Thus, when the owner provides the contractor with a set of plans and specifications to bid on a project and subsequently build that project, the owner impliedly warrants the accuracy and completeness of the plans and specifications.
Exceptions to the Doctrine
Since the adoption of the Spearin Doctrine, owners have modified contract provisions in an attempt to negate the affect of the decision. In addition, courts have created certain exceptions to the doctrine. Some of the most common exceptions follow.
If the contractor fails to follow the plans and specifications, it will not be allowed to rely on the Spearin Doctrine. To avoid this exception, the contractor should notify the owner of the errors before the contractor makes unilateral changes to the design. As soon as the contractor discovers the error, the contractor becomes obligated to comply with contract clauses concerning notification of changed conditions. Similarly, the contractor cannot rely on the Spearin Doctrine when it is negligent in fulfilling the scope of work as set forth in the plans and specifications.
A number of contracts contain clauses that require the contractor to review the plans and specifications to ensure that they are accurate. While the contractor may not be held responsible under such a clause for defects in the plans and specifications that are not apparent on the face of the documents, the clause may bar a claim based on an obvious error. If a contractor finds an error during the bidding phase, it is obligated to inform the owner of the error prior to submission of the bid. The test of whether or not the contractor should have discovered the error is whether a reasonably competent contractor would have discovered the error.
Some contracts include a clause that obligates the contractor to assume the liability for the defective plans and specifications. That type of clause is typically in the form of the contractor warranting that the project will be free from defects. To avoid such a harsh result, the contractor should attempt to delete any such risk-shifting clauses from the contract.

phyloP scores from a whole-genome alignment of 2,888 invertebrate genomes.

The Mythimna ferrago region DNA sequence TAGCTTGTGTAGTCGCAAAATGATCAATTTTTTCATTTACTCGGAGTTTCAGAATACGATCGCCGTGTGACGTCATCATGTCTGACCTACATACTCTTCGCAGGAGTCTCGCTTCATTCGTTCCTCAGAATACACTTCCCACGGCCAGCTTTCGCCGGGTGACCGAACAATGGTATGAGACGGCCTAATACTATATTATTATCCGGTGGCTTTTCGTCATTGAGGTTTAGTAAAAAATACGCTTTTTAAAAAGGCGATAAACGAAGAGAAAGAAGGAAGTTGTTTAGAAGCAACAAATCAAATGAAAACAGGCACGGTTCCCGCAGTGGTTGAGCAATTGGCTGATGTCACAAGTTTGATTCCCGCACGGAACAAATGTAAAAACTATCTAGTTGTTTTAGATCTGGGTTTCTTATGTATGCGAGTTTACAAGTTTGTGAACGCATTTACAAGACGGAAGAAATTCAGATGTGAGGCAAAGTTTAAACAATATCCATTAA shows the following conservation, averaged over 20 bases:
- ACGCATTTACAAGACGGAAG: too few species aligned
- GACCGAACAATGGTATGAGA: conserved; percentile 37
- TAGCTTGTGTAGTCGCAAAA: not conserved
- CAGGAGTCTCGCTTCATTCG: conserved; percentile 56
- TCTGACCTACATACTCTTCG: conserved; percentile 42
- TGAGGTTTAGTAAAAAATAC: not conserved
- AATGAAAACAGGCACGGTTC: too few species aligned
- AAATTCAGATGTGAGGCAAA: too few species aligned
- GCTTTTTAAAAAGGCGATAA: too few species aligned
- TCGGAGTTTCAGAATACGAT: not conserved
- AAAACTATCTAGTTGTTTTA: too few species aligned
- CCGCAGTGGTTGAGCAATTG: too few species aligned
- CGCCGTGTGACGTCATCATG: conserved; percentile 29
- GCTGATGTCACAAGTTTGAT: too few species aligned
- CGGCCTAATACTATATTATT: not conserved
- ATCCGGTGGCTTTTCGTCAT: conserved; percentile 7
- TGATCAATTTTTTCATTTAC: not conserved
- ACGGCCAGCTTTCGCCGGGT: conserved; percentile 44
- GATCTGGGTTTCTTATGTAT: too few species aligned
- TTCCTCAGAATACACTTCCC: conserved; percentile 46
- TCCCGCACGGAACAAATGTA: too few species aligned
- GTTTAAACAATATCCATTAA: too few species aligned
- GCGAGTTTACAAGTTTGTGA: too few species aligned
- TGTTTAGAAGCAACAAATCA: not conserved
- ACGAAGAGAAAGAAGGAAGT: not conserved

The bid documents in most public work projects include a clause that require the contractor to make site inspection with the owner’s representative before the bid is submitted. If the contractor fails to make such a site visit and that site visit would have obviated the error in the plans and specifications the contractor will not be able to rely on the Spearin Doctrine to recover the additional cost associated with error.
Finally, owners often include various forms of exculpatory clauses. These clauses are variations on the previous discussed exceptions to the implied warranty. Such clauses include limits on the owner’s liability for plan and specification errors, prompt notification provisions, requirements to review the plans and specifications and report errors, provisions requiring the contractor to build the project in accordance with the applicable building codes, and barring the owner from relying on owner estimates and/or representations.